Day 73: The bright side
There is a phrase that has become a regular part of our days around here.
“Are you in it or watching it?”
That’s the kids (primarily Hannah – Brooke will just barge in talking a mile-a-minute without realizing what I’m doing at all), asking whether I’m tuning into a livestream meeting for a council or taking part in a Zoom meeting for interviews or volunteer organizations.
It’s funny, these little rituals we knew nothing of just three months ago, which now course through our daily lives.
Hannah picked up on it early, and will always approach the table or counter tentatively when she sees a meeting happening on-screen. She learned this during a virtual St. Mary’s School parent council meeting I was chairing from the dining room, when she popped in for a hug and realized her principal was part of the gallery.
Today, while I watched the County council meeting, she tiptoed to the table, leaned in, and asked whether I was “in it or not.” When I shook my head, she breathed a sigh of relief.
“I don’t want to accidentally see Mr. Bailey again.”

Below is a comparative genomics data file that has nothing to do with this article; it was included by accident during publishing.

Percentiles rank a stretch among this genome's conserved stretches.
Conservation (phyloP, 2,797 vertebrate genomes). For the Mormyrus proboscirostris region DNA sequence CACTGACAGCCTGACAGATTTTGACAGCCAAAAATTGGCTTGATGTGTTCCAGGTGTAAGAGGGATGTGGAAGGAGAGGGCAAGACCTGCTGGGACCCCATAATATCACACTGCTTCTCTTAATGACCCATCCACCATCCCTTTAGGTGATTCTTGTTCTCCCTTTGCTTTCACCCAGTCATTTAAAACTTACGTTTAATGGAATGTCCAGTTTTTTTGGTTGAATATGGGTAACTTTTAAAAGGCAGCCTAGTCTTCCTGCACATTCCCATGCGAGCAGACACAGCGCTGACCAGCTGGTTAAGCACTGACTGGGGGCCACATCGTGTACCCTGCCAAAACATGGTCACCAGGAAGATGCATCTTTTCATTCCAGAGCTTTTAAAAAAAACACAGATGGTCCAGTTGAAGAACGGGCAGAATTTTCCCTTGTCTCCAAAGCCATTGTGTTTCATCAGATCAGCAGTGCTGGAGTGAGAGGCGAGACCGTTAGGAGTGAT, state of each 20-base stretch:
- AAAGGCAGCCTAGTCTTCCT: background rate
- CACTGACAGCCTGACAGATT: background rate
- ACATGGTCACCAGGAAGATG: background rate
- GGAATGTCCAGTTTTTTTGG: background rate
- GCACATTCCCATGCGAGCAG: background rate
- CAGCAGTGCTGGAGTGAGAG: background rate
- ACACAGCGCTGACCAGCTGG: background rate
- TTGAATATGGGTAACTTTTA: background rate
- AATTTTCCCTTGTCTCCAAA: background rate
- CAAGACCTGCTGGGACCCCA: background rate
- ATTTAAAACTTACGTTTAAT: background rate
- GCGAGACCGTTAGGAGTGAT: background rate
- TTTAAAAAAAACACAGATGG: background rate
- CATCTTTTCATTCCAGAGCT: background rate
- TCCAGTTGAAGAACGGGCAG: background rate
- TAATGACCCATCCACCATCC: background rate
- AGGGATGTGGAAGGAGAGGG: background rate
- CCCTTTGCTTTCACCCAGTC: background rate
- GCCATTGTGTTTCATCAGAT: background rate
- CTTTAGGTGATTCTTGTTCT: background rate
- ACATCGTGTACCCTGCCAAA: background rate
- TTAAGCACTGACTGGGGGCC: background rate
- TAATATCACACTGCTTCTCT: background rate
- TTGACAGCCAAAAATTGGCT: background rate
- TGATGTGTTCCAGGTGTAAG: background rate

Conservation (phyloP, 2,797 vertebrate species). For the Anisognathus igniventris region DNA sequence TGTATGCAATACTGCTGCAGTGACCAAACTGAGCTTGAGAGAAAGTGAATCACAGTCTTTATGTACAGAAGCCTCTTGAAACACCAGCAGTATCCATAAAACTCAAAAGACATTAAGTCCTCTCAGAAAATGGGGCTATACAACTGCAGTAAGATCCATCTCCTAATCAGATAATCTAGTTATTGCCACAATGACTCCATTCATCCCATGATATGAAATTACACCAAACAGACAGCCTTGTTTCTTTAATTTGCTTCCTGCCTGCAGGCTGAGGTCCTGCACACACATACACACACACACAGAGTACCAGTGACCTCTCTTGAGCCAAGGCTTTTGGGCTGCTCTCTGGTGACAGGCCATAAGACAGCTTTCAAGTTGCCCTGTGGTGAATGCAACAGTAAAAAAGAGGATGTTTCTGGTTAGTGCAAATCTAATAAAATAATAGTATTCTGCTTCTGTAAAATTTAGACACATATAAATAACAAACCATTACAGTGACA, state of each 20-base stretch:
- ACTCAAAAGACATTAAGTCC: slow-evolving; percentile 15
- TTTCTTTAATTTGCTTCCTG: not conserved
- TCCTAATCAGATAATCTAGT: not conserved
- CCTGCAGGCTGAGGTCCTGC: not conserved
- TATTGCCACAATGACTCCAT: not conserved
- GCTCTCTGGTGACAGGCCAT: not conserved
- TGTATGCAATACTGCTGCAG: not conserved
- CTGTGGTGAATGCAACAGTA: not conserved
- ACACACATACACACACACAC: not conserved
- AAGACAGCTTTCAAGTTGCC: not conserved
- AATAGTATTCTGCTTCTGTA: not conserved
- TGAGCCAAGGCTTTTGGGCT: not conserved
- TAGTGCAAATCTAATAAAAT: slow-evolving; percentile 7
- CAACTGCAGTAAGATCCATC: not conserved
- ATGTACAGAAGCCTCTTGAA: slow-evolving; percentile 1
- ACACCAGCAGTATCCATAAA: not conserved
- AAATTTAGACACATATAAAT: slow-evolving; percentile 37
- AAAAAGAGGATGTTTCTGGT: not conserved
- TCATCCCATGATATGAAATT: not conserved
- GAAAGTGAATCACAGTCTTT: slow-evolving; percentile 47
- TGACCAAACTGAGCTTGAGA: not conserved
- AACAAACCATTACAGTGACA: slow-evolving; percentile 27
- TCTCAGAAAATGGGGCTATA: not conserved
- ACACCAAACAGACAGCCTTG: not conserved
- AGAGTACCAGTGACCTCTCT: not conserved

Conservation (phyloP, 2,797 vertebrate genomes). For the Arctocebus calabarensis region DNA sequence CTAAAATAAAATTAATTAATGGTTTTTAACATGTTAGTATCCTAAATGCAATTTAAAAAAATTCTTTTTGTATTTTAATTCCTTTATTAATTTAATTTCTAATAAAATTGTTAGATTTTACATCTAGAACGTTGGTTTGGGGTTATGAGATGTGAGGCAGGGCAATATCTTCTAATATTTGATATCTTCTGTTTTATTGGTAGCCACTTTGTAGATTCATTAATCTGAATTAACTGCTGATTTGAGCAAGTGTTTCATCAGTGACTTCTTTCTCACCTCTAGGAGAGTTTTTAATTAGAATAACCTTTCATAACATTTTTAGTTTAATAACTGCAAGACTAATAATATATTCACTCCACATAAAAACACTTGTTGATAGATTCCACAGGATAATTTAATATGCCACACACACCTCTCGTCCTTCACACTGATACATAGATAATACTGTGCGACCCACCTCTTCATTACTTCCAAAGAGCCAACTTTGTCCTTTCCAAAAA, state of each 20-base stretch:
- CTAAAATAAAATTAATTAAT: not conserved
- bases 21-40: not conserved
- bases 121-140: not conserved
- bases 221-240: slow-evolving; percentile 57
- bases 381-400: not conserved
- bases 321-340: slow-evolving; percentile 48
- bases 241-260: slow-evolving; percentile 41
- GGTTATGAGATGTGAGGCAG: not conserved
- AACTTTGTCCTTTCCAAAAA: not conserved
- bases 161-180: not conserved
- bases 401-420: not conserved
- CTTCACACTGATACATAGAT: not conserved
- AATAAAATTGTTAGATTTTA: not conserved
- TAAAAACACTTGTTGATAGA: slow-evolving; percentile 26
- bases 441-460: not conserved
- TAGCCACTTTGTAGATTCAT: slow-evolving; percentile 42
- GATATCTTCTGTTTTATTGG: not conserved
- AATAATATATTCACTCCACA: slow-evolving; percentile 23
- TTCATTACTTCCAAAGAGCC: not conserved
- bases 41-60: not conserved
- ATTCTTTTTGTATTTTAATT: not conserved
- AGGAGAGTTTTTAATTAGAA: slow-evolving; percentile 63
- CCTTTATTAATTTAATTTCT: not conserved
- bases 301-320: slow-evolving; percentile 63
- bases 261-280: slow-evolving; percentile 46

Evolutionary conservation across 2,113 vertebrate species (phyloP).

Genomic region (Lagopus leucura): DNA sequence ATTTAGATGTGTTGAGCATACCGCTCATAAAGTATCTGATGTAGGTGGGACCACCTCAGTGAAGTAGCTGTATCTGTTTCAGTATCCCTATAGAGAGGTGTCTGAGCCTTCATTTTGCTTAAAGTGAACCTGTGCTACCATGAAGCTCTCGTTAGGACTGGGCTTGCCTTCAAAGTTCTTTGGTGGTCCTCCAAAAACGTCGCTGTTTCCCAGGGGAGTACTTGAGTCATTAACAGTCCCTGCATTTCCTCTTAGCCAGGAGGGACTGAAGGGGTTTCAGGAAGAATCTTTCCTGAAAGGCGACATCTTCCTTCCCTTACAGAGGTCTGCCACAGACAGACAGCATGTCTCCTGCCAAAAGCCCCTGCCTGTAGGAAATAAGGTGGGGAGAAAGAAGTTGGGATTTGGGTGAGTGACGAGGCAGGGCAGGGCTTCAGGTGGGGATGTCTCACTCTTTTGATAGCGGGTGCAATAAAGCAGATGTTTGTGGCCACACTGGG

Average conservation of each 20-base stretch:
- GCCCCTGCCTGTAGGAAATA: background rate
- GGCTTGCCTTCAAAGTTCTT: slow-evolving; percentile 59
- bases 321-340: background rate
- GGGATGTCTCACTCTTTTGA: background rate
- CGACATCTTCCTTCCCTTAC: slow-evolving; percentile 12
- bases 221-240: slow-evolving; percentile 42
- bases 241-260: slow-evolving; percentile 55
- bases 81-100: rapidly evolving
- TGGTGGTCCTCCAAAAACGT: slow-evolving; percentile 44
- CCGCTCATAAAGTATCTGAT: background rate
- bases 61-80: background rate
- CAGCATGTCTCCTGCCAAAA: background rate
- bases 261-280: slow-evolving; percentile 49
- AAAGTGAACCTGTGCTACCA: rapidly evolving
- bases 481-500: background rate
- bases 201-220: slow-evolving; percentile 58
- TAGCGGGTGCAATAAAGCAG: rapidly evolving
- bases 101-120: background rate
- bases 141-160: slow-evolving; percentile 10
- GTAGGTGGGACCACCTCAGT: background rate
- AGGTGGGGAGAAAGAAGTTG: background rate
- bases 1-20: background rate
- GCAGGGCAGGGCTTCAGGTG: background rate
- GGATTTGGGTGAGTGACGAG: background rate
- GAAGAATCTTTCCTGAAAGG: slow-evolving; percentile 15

She proceeded to make herself a homemade mask and then sat across from me, hiding behind it to try to scare me, giggling away, and generally making County a little more raucous than it usually is.
This kid is constantly making me laugh.
That’s something I’ll miss when this working-from-home and homeschooling period of our lives draws to a close. Seeing these faces from morning to night, getting a five-year-old-induced laugh here and there to punctuate the workday – Bruce is funny, but it’s not the same.
Having said that, I’m beginning to feel the same as the kids from time to time. Maybe homeschooling and working from home hasn’t been awful for us, but we miss people – engaging with classmates, colleagues and sources face-to-face rather than on a screen.
Hey – at least we have screens. We’re lucky that way (and thankfully we have more than one, so when Hannah’s tablet dies in the middle of her Wednesday morning kindergarten Zoom, she can jump onto Mom’s computer and the County meeting continues streaming on a separate device).
We continue to find the positive wherever we can.
Like when Hannah pops up from the other side of my computer with a handmade mask I know she spent a good half hour to make, and her pride is so strong I can sense the smile through the marker-covered paper.
Or the fact being home means chores get done when they’re supposed to be (and counters stay clear of “crap,” which under normal circumstances is one of my biggest pet peeves). This also works well for the Zoom life, because our house is often unwittingly on display from various vantage points.
It’s not all pretty, it’s not all enjoyable, but it is what we make of it and I hope, if anything, the kids take the positive away from this and learn how to appreciate the little moments in life.
Because it’s those little moments that have been fueling my fire.
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